The Best Monitor Arms for Standing Desk Converters
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What makes the best monitor arm for standing desk converters? First, it needs to be lightweight. This is critical because adding a heavy monitor arm to a standing desk converter with a typical weight capacity of 30-35 lbs and a counterbalance weight of 15-20 lbs (meaning that at ~17.5 lbs no additional force is required from the user to raise or lower the converter between sitting and standing height) is the last thing you want to do.
Second, it can have a lower dynamic height adjustment range because the desktop converter effectively adds 6″ to the height of the monitor arm already. This is important because having a lower dynamic height adjustment range helps keep a monitor arm much lighter. Finding the correct dynamic height adjustment range for your workstation can be difficult, but read our detailed, step-by-step process to help figure it out.
When it comes to weight, you should aim for as light as possible while still maintaining build quality, plus easy installation and adjustment. This can be tricky at times since, as we explore in-depth in our article on The Differences between Gas Piston and Metal Spring Counterbalance Mechanisms in Monitor Arms, we prefer gas struts for their smooth and precise action, but we also caution against cheaply made ones that’ll lose their pressure in short order.
That’s why we always recommend reading as many reviews as possible before making your purchase. Also be sure to check out our comprehensive round-up of all our ergonomic monitor arm reviews.
Top Ergonomic Monitor Arms For Standing Desk Converters
Our top value pick for use with standing desk converters (X-lift and Z-lift types, specifically), as long as your monitor weighs 17.6 lbs or less. Uncommonly robust features and high quality construction for a monitor arm in this price range, with a 10-year warranty and commercial office furniture grade ratings to match. Note that the “short pole” design, while making this the ideal arm for use with desktop converters, also means it may be too short for taller individuals to use on a full-fledged standing desk or treadmill desk.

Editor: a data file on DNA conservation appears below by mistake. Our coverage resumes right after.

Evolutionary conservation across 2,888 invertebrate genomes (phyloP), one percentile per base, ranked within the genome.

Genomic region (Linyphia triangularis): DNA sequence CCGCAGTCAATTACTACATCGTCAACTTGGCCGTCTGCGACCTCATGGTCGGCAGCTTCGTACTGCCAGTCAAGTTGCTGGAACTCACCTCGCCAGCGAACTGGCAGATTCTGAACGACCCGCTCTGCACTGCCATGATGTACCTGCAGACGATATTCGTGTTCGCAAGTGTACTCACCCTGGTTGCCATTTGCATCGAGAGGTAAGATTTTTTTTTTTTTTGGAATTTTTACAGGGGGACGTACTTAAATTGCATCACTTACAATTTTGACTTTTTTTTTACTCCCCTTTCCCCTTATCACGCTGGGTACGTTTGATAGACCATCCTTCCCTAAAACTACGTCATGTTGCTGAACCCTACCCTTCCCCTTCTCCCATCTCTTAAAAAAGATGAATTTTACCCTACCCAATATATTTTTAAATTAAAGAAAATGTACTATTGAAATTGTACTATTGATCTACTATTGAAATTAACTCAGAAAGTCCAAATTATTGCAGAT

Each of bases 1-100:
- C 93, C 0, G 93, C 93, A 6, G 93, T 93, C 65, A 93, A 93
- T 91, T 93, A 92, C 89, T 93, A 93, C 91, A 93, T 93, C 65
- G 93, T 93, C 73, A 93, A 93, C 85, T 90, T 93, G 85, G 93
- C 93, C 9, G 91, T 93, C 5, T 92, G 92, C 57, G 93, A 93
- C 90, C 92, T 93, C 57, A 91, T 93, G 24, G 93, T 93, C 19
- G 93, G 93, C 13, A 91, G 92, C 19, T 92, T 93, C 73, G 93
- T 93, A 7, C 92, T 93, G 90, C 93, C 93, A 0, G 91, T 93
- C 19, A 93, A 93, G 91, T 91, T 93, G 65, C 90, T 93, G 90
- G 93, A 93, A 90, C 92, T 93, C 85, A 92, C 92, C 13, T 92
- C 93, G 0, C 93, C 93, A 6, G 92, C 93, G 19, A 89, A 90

Our top value pick for mounting dual displays on a standing desk converter (X-lift and Z-lift types, specifically). Uncommonly robust features and high quality construction for a dual monitor arm in this price range, with a 10-year warranty and commercial office furniture grade ratings to match. Note that the “short pole” design, while making this the ideal arm for use with desktop converters, also means it may be too short for taller individuals to use on a full-fledged standing desk or treadmill desk (with the caveat that this issue diminishes with larger monitors or monitors that have their VESA mounts well below their centerline). With the ability to handle dual displays up to a whopping 39″ wide each, this arm is in a class of its own when it comes to handling some of the new parabolic, wide-format displays.
Ergotron makes a darn good monitor arm. The company delivers on promises of quality, range of motion, durability, and just about everything else. Rave customer reviews back these claims. The LX is an excellent choice for standing desk and treadmill desk users, but we strongly recommend upgrading to the Tall Pole (13″) version for proper ergonomics if you’re not using it on a fixed-height desk.
Humanscale is known for its leadership in industrial design. With form over function these monitor arms may be the prettiest of the bunch, but they generally lack in functionality and ergonomic performance specs. They’re also some of the least rigid arms we’ve ever tested, making them less than ideal for use on 2-legged standing desks (much less treadmill desks) where any vibration in the desk will be significantly amplified by the monitor arm. In the case of the M2.1 its 15.5 lbs maximum lift capability means most monitors sold today wouldn’t be mountable. But if you have a lighter-weight monitor and really love the styling it’s hard to go wrong with this brand if it’s in your budget range.